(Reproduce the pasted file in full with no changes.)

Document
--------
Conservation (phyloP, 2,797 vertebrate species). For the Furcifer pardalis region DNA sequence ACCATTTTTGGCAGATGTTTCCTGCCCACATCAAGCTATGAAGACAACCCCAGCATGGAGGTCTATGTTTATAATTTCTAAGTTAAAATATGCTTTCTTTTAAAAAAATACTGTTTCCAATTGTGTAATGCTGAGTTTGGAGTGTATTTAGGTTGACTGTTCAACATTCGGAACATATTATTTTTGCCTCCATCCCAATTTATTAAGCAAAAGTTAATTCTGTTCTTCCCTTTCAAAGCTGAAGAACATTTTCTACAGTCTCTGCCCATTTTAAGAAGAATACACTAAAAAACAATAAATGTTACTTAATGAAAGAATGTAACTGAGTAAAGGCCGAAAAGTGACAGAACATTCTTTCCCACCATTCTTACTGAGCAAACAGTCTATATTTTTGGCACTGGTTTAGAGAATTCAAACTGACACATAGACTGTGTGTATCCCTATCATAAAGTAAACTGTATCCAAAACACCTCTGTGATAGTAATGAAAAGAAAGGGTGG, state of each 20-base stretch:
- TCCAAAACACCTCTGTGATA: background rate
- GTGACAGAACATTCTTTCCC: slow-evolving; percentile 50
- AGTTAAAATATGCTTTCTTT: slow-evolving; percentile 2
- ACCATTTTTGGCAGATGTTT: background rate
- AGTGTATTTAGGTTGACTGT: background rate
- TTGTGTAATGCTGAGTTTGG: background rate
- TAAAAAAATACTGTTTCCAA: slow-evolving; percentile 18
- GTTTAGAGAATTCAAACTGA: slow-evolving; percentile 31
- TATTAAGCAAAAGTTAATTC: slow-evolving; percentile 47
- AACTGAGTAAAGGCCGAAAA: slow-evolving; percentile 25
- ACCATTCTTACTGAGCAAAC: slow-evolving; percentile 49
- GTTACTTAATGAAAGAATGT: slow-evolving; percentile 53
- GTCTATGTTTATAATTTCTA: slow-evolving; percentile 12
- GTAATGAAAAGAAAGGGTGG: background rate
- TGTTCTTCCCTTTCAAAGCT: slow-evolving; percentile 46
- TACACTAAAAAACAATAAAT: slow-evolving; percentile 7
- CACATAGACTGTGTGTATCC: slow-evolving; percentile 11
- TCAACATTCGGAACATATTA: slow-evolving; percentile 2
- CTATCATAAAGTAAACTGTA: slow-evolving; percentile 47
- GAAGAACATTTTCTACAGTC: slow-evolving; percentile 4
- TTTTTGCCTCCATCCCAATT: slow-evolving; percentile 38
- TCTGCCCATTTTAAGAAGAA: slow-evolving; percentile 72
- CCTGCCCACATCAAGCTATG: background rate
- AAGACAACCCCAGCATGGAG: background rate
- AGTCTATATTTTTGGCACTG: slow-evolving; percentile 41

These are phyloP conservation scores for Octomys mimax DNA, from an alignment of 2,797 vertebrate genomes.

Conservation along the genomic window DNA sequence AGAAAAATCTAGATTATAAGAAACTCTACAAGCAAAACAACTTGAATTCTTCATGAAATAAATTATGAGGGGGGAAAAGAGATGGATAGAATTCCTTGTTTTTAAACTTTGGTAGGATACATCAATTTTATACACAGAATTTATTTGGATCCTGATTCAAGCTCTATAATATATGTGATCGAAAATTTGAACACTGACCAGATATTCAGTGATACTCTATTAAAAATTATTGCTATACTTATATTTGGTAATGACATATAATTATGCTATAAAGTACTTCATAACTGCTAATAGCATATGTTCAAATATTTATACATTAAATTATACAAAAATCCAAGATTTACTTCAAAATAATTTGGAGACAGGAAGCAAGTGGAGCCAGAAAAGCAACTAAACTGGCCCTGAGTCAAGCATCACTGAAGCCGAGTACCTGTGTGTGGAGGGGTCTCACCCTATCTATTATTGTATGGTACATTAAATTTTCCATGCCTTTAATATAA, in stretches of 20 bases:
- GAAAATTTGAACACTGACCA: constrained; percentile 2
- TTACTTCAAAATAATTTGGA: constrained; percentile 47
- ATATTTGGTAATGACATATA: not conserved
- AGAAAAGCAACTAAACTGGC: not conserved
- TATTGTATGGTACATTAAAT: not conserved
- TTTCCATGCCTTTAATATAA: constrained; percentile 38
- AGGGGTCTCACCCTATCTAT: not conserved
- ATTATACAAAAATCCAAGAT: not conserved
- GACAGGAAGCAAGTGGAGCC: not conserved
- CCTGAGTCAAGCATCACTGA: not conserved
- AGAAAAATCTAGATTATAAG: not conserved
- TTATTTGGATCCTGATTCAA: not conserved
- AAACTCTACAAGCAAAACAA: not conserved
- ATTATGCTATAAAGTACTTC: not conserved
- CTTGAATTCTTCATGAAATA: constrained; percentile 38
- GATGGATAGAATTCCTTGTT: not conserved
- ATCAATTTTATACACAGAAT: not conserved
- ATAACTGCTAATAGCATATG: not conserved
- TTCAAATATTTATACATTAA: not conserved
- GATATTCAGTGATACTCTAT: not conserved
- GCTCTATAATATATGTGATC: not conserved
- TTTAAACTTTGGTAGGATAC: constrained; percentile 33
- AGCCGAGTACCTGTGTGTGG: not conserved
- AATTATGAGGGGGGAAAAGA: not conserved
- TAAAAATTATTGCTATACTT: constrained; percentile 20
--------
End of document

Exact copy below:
Conservation (phyloP, 2,797 vertebrate species). For the Furcifer pardalis region DNA sequence ACCATTTTTGGCAGATGTTTCCTGCCCACATCAAGCTATGAAGACAACCCCAGCATGGAGGTCTATGTTTATAATTTCTAAGTTAAAATATGCTTTCTTTTAAAAAAATACTGTTTCCAATTGTGTAATGCTGAGTTTGGAGTGTATTTAGGTTGACTGTTCAACATTCGGAACATATTATTTTTGCCTCCATCCCAATTTATTAAGCAAAAGTTAATTCTGTTCTTCCCTTTCAAAGCTGAAGAACATTTTCTACAGTCTCTGCCCATTTTAAGAAGAATACACTAAAAAACAATAAATGTTACTTAATGAAAGAATGTAACTGAGTAAAGGCCGAAAAGTGACAGAACATTCTTTCCCACCATTCTTACTGAGCAAACAGTCTATATTTTTGGCACTGGTTTAGAGAATTCAAACTGACACATAGACTGTGTGTATCCCTATCATAAAGTAAACTGTATCCAAAACACCTCTGTGATAGTAATGAAAAGAAAGGGTGG, state of each 20-base stretch:
- TCCAAAACACCTCTGTGATA: background rate
- GTGACAGAACATTCTTTCCC: slow-evolving; percentile 50
- AGTTAAAATATGCTTTCTTT: slow-evolving; percentile 2
- ACCATTTTTGGCAGATGTTT: background rate
- AGTGTATTTAGGTTGACTGT: background rate
- TTGTGTAATGCTGAGTTTGG: background rate
- TAAAAAAATACTGTTTCCAA: slow-evolving; percentile 18
- GTTTAGAGAATTCAAACTGA: slow-evolving; percentile 31
- TATTAAGCAAAAGTTAATTC: slow-evolving; percentile 47
- AACTGAGTAAAGGCCGAAAA: slow-evolving; percentile 25
- ACCATTCTTACTGAGCAAAC: slow-evolving; percentile 49
- GTTACTTAATGAAAGAATGT: slow-evolving; percentile 53
- GTCTATGTTTATAATTTCTA: slow-evolving; percentile 12
- GTAATGAAAAGAAAGGGTGG: background rate
- TGTTCTTCCCTTTCAAAGCT: slow-evolving; percentile 46
- TACACTAAAAAACAATAAAT: slow-evolving; percentile 7
- CACATAGACTGTGTGTATCC: slow-evolving; percentile 11
- TCAACATTCGGAACATATTA: slow-evolving; percentile 2
- CTATCATAAAGTAAACTGTA: slow-evolving; percentile 47
- GAAGAACATTTTCTACAGTC: slow-evolving; percentile 4
- TTTTTGCCTCCATCCCAATT: slow-evolving; percentile 38
- TCTGCCCATTTTAAGAAGAA: slow-evolving; percentile 72
- CCTGCCCACATCAAGCTATG: background rate
- AAGACAACCCCAGCATGGAG: background rate
- AGTCTATATTTTTGGCACTG: slow-evolving; percentile 41

These are phyloP conservation scores for Octomys mimax DNA, from an alignment of 2,797 vertebrate genomes.

Conservation along the genomic window DNA sequence AGAAAAATCTAGATTATAAGAAACTCTACAAGCAAAACAACTTGAATTCTTCATGAAATAAATTATGAGGGGGGAAAAGAGATGGATAGAATTCCTTGTTTTTAAACTTTGGTAGGATACATCAATTTTATACACAGAATTTATTTGGATCCTGATTCAAGCTCTATAATATATGTGATCGAAAATTTGAACACTGACCAGATATTCAGTGATACTCTATTAAAAATTATTGCTATACTTATATTTGGTAATGACATATAATTATGCTATAAAGTACTTCATAACTGCTAATAGCATATGTTCAAATATTTATACATTAAATTATACAAAAATCCAAGATTTACTTCAAAATAATTTGGAGACAGGAAGCAAGTGGAGCCAGAAAAGCAACTAAACTGGCCCTGAGTCAAGCATCACTGAAGCCGAGTACCTGTGTGTGGAGGGGTCTCACCCTATCTATTATTGTATGGTACATTAAATTTTCCATGCCTTTAATATAA, in stretches of 20 bases:
- GAAAATTTGAACACTGACCA: constrained; percentile 2
- TTACTTCAAAATAATTTGGA: constrained; percentile 47
- ATATTTGGTAATGACATATA: not conserved
- AGAAAAGCAACTAAACTGGC: not conserved
- TATTGTATGGTACATTAAAT: not conserved
- TTTCCATGCCTTTAATATAA: constrained; percentile 38
- AGGGGTCTCACCCTATCTAT: not conserved
- ATTATACAAAAATCCAAGAT: not conserved
- GACAGGAAGCAAGTGGAGCC: not conserved
- CCTGAGTCAAGCATCACTGA: not conserved
- AGAAAAATCTAGATTATAAG: not conserved
- TTATTTGGATCCTGATTCAA: not conserved
- AAACTCTACAAGCAAAACAA: not conserved
- ATTATGCTATAAAGTACTTC: not conserved
- CTTGAATTCTTCATGAAATA: constrained; percentile 38
- GATGGATAGAATTCCTTGTT: not conserved
- ATCAATTTTATACACAGAAT: not conserved
- ATAACTGCTAATAGCATATG: not conserved
- TTCAAATATTTATACATTAA: not conserved
- GATATTCAGTGATACTCTAT: not conserved
- GCTCTATAATATATGTGATC: not conserved
- TTTAAACTTTGGTAGGATAC: constrained; percentile 33
- AGCCGAGTACCTGTGTGTGG: not conserved
- AATTATGAGGGGGGAAAAGA: not conserved
- TAAAAATTATTGCTATACTT: constrained; percentile 20